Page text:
Q: I read a study recently that said men were suffering fewer strokes, but the rate for women has stayed the same. What gives? And what can I do to lower my own risk?
This particular research was done in Greater Cincinnati and Northern Kentucky in the United States, and it did indeed find that rates of stroke are decreasing more among men than women. The factors contributing to these differences remain somewhat unclear, so it’s hard to know whether the findings of this study can be generalized to include all Canadians.
Nevertheless, stroke is an important topic for Canadian women (and men) to learn about: it is the third-leading cause of death in Canada. While men have a slightly elevated risk, the reality is that more women than men die from stroke because they live longer.
Much of what we know about the heart and circulatory diseases is based on research conducted primarily on men. This is a problem because these diseases can be rooted in different causes for men and women, treatments may need to be approached differently, and symptoms can present differently between the sexes.
For instance, when it comes to stroke, one study showed that women are more likely than men to experience diffuse symptoms such as weakness, fatigue, and disorientation, whereas men were more likely to have numbness, difficulty walking, and double vision. Awareness campaigns around women’s heart health have been generated to get the message out about the risks for women, but there is still work to be done both to understand and act on sex and gender differences when it comes to stroke (among many other diseases).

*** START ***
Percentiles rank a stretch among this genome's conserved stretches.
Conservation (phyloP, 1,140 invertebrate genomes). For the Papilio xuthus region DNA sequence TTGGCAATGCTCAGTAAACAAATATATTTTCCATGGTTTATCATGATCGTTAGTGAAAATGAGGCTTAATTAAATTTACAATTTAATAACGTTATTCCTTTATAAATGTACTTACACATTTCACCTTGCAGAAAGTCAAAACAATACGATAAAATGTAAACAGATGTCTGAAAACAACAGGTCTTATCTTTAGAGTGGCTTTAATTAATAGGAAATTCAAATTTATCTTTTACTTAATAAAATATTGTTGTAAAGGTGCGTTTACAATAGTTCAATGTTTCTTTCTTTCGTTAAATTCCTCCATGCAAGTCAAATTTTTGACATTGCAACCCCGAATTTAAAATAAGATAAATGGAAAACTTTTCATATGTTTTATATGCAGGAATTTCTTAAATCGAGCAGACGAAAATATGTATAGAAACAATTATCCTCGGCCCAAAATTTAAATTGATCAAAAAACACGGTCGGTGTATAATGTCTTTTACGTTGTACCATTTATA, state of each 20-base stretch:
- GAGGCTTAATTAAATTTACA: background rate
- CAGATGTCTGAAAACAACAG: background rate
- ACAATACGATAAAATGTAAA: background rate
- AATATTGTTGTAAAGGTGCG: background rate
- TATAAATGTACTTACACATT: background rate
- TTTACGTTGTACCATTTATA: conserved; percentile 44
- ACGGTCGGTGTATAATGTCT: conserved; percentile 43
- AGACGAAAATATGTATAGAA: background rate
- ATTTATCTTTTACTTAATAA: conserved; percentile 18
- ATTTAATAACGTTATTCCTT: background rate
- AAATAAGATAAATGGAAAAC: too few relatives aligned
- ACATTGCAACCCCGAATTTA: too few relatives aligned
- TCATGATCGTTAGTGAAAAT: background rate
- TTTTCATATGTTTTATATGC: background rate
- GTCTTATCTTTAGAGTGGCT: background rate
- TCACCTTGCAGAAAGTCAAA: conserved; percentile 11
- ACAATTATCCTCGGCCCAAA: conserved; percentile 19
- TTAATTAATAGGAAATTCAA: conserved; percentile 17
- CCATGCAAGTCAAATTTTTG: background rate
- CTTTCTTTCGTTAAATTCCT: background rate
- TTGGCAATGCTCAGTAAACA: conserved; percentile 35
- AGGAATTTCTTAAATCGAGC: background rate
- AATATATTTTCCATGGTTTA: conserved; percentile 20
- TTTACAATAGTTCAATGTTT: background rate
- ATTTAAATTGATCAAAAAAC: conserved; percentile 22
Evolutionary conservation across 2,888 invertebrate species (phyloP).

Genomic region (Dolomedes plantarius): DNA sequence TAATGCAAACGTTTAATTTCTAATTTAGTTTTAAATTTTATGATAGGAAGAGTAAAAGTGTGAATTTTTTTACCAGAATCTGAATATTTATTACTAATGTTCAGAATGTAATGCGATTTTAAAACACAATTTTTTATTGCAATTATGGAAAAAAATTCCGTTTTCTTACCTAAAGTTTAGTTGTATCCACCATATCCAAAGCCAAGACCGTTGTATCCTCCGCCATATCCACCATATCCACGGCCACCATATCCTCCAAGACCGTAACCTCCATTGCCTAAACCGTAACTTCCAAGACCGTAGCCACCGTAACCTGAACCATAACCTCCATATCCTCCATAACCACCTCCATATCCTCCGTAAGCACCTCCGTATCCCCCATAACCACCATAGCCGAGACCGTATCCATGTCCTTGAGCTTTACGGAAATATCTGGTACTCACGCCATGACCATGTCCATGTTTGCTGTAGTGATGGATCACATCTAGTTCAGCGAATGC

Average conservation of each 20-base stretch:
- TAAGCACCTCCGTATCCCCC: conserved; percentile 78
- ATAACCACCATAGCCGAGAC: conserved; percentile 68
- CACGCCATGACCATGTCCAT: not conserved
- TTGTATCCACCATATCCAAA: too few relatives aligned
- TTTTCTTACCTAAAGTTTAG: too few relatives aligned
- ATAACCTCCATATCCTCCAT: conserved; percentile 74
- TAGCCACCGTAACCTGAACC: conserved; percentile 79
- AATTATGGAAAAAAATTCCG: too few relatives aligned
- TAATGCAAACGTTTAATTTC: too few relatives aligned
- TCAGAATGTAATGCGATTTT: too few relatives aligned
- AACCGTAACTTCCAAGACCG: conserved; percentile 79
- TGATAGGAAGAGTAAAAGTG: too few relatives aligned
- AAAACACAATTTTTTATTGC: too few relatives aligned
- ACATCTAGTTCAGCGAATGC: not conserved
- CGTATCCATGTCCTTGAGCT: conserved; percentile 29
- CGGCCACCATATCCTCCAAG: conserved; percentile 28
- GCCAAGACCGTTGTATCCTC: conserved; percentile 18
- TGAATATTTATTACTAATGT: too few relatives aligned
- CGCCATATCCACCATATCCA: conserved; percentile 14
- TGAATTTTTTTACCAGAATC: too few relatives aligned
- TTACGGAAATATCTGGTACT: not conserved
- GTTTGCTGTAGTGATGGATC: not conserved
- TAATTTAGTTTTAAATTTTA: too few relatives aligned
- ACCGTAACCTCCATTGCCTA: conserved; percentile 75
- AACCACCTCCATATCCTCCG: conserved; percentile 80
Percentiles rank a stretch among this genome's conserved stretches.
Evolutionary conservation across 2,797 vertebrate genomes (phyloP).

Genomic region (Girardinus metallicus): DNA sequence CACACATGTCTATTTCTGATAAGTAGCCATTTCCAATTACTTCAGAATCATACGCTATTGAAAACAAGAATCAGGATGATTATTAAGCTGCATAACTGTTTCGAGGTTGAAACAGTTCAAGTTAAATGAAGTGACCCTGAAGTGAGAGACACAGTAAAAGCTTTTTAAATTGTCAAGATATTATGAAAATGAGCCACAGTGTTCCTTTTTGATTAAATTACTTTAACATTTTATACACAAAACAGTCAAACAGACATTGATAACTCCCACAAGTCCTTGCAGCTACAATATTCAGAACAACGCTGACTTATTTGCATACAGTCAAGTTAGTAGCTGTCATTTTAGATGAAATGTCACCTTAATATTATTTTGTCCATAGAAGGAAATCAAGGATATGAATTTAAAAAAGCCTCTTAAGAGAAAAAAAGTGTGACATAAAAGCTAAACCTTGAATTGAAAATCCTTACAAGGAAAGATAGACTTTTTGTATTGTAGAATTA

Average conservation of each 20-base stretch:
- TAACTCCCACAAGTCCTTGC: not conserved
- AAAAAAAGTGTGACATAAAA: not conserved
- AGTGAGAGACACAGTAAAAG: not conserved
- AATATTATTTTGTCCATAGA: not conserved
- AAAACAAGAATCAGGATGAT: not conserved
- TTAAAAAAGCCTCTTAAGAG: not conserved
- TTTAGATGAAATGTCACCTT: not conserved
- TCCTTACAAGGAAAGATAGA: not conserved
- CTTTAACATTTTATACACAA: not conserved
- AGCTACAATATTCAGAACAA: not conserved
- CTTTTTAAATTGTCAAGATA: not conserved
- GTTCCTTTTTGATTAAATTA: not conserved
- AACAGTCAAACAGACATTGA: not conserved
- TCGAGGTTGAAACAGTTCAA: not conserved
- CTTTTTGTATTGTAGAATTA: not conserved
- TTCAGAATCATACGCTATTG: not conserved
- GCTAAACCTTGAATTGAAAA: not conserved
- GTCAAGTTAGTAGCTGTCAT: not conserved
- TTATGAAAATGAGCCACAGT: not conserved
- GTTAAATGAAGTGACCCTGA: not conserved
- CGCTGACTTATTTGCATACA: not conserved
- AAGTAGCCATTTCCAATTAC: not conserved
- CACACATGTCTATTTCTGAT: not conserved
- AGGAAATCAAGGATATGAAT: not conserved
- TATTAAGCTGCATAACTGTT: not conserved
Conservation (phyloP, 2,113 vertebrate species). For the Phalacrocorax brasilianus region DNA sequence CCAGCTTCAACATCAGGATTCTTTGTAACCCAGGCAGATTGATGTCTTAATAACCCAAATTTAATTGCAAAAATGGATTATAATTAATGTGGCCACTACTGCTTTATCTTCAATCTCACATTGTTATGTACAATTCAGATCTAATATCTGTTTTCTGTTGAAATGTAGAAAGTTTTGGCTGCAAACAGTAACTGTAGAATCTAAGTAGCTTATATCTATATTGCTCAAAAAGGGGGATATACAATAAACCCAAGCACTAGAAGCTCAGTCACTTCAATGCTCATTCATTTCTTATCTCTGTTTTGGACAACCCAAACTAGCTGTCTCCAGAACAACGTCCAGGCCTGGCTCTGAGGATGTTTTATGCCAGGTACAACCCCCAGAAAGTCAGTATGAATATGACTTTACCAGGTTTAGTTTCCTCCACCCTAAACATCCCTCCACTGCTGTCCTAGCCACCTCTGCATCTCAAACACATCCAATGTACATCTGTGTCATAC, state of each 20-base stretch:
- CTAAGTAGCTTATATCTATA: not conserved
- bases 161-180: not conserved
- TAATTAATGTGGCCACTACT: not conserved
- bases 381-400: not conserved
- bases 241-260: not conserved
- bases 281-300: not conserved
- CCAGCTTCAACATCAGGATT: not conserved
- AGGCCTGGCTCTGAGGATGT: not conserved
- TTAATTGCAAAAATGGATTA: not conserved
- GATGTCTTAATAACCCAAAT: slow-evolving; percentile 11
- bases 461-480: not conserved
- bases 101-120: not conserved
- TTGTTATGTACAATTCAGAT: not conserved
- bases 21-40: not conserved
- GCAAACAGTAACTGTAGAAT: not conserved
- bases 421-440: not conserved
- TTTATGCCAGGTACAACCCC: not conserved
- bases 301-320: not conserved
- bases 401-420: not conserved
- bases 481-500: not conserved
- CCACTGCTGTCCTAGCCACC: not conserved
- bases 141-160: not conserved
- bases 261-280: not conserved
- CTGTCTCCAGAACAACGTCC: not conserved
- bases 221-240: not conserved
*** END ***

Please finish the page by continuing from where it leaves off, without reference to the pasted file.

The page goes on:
So what do Canadian women need to know? First, it’s good to understand what causes stroke. A stroke happens when there is a blockage of blood flow to part of the brain, resulting from a blood clot or burst blood vessel. Anyone can have a stroke at any age, but there are certain things that put people more at risk. Genetics can play a role—so it’s good to know your family history, especially if anyone had a stroke in youth or middle age (two-thirds of strokes typically happen in those aged 65 and up).
But beyond genetics and age, the good news is that almost all of the independent risk factors can be managed—and modified. The Heart & Stroke Foundation estimates that up to 80 percent of premature strokes (as well as heart disease) can actually be prevented through choices each of us makes every day. Eating healthy, being active, and living smoke free are the most well-known. Getting enough sleep, avoiding excess alcohol intake and managing stress are also important. For example, recent research has suggested that meditation reduces the risk of death, heart attack and stroke in patients who already have coronary heart disease.
Keeping your blood pressure at target is also an important way to reduce your risk. Everyone over the age of 40 should have their blood pressure checked once a year at their family doctor’s office. The next time you are there, for any reason, get it checked. Educate yourself about what your target is, and take steps to get there in consultation with your health care team.
But in spite of all preventive efforts, strokes still affect Canadians every day. As daughters, spouses and for our own health, it’s important that we all be aware of some of the classic signs of stroke. The Heart and Stroke Foundation has coined the acronym FAST to make people more aware of the signs: If you notice drooping in the face, weakness in the arms, and slurred or jumbled speech, call 911 right away. Stroke is one of those things where time equals brain function — so the faster a person experiencing these symptoms get to a stroke centre, the better.
Originally Published February 2018; Updated January 2019.
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